The most costly form of Brexit in each of the forecasts comes from the UK adopting the most distant form of relationship with the EU, operating under the trade rules of the World Trade Organisation (WTO). This is described by some as a ‘hard’ Brexit. Across all forecasters the WTO option reduces GDP growth over the next 14 years by an average of 0.3 percentage points a year, taking the trend growth rate to just under 2.0%.
On the basis of all the forecasts Brexit could reduce the UK’s current trend growth rate, around 2.3%, to 1.8% a year or raise it to 2.4% a year. The average post-Brexit growth rate across all scenarios is 2.1%.
Everything hinges on the assumptions made. The resilience of the UK economy since the referendum shows that we cannot assume, in the famous phrase beloved of economists, that “everything else is equal”. Aggressive deregulation, the implementation of pro-growth policies or success in trade negotiations could help offset negative effects of Brexit.
More fundamentally, the consensus often gets it wrong – it over-estimated the damage to the UK economy from the sterling’s ejection from the Exchange Rate Mechanism in 1992, it failed to spot the brewing financial crisis in 2007-08 and it has consistently overestimated growth prospects for the rich economies in the last eight years.
That said these six forecasts provide the most obvious starting point for assessing the effects of Brexit. If we stick with the average assumption, and assume UK trend growth drops from 2.3% to 2.1%, by 2030 the UK economy would be about 3.0% smaller – and incomes 3.0% lower – than had we stayed in the EU.
That is a material, but not a catastrophic loss. Even at 2.1% UK growth would be towards the top of the growth league for big industrialised nations. The latest consensus estimates forecast US growth will average 2.2% up to 2026, followed by Canada at 1.9%, France at 1.3%, Germany and Italy, both at 1.2% and Japan at just 0.6% a year. In this sort of slow-growth, world UK growth of around 2.1% a year doesn’t look too bad.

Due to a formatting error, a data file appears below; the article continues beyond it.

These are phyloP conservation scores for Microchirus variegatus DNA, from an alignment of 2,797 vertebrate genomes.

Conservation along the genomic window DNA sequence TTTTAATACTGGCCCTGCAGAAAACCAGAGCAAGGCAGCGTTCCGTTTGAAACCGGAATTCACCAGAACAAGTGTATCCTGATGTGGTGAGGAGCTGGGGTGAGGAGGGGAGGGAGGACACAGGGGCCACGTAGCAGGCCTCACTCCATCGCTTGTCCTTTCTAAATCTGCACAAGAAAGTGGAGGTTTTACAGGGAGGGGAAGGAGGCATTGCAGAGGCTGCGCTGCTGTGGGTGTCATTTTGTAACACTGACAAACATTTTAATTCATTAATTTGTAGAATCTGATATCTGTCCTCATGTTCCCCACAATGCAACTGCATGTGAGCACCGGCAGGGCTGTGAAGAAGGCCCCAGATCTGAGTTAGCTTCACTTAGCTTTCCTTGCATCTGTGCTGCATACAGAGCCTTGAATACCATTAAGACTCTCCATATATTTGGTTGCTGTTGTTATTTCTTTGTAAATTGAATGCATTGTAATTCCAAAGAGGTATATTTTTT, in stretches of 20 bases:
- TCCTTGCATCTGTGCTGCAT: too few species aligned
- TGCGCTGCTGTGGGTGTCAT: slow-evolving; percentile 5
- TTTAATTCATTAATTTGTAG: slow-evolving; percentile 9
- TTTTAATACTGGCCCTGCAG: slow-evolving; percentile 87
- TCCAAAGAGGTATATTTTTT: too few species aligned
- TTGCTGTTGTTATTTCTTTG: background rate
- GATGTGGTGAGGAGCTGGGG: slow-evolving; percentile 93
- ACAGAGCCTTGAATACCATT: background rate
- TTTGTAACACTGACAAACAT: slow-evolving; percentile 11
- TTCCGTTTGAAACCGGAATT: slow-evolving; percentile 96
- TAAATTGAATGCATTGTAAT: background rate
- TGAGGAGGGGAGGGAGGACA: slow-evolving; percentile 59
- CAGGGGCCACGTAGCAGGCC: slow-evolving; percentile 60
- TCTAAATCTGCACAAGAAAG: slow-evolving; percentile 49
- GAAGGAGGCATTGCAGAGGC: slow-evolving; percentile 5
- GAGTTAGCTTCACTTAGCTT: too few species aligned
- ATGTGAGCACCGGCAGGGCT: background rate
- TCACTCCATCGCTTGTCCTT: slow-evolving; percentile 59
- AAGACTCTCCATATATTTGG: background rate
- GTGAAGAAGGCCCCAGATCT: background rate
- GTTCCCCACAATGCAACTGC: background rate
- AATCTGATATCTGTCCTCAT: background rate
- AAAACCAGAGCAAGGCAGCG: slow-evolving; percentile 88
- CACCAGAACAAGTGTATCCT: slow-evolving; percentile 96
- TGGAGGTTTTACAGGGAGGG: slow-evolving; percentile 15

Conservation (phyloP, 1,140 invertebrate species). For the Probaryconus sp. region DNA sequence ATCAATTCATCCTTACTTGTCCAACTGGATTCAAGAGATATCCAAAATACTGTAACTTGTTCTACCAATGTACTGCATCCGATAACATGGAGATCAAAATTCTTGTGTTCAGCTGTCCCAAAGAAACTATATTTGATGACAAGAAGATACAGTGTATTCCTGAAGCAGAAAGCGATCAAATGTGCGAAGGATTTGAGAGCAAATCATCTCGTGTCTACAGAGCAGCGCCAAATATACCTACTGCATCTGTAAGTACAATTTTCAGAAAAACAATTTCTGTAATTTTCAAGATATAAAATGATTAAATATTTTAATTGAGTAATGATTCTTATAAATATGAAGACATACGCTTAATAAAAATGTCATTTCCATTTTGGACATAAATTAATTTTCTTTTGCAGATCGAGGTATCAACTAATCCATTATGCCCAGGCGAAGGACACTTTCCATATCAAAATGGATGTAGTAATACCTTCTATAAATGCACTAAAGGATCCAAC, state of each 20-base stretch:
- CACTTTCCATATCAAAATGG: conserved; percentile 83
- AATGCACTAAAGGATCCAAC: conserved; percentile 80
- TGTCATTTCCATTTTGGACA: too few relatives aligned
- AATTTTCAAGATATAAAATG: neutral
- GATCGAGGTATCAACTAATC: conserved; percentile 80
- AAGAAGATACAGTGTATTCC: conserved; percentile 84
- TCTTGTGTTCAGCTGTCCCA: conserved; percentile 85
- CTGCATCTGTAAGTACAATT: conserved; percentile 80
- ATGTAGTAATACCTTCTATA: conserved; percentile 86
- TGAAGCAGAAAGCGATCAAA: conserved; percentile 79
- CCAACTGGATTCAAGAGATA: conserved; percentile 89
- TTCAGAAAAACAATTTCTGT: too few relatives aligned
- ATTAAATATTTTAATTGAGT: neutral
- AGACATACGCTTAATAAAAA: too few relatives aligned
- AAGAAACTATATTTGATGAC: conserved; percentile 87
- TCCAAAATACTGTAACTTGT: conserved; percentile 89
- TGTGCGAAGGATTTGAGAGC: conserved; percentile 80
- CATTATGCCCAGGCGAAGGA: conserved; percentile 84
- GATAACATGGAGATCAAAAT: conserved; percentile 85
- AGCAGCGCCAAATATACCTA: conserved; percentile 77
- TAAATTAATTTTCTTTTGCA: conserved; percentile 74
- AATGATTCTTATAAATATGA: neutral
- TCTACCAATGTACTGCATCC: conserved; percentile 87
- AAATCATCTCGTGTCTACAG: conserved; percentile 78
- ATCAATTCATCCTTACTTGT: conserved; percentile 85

PS - Last week we described how Russia, despite its pioneering successes in many areas of science, has been far less successful in commercialised ideas. One of our readers pointed out a glaring omission in our list of Russian commercial successes. The AK-47, designed in 1947 by Russian general Mikhail Kalashnikov, is the world’s most widely used selective-fire rifle. The Kalashnikov's popularity is due to its ease of use and robustness in environments as different as the deserts of the Middle East and Siberia. It is made in over 30 countries, with China being the world's largest producer. Such mass production means that a basic wood-stock AK can be bought in Africa for just around $200. Our reader is well-qualified to comment on the effectiveness and ubiquity of the AK47 having come across them serving with the Royal Tank Regiment in Bosnia, Kosovo and Iraq.
On another note last week’s High Court ruling on Article 50 has stoked speculation about an early UK General Election. For an early election to take place two-thirds of MPs would need to vote in favour of the repeal of the Fixed Term Parliament Act or 51% of MPs would need to pass a motion of no confidence in the government. The latest opinion polls suggest Mrs May’s Conservatives would win a handsome majority in a General Election and around 30 Labour MPs would lose their seats. Labour MPs with seats in the Midlands and the North of England, where scepticism about the EU and Jeremy Corbyn is rife, and where UKIP have polled well, would be vulnerable. An early General Election is possible, but for now it doesn’t look like the most likely outcome.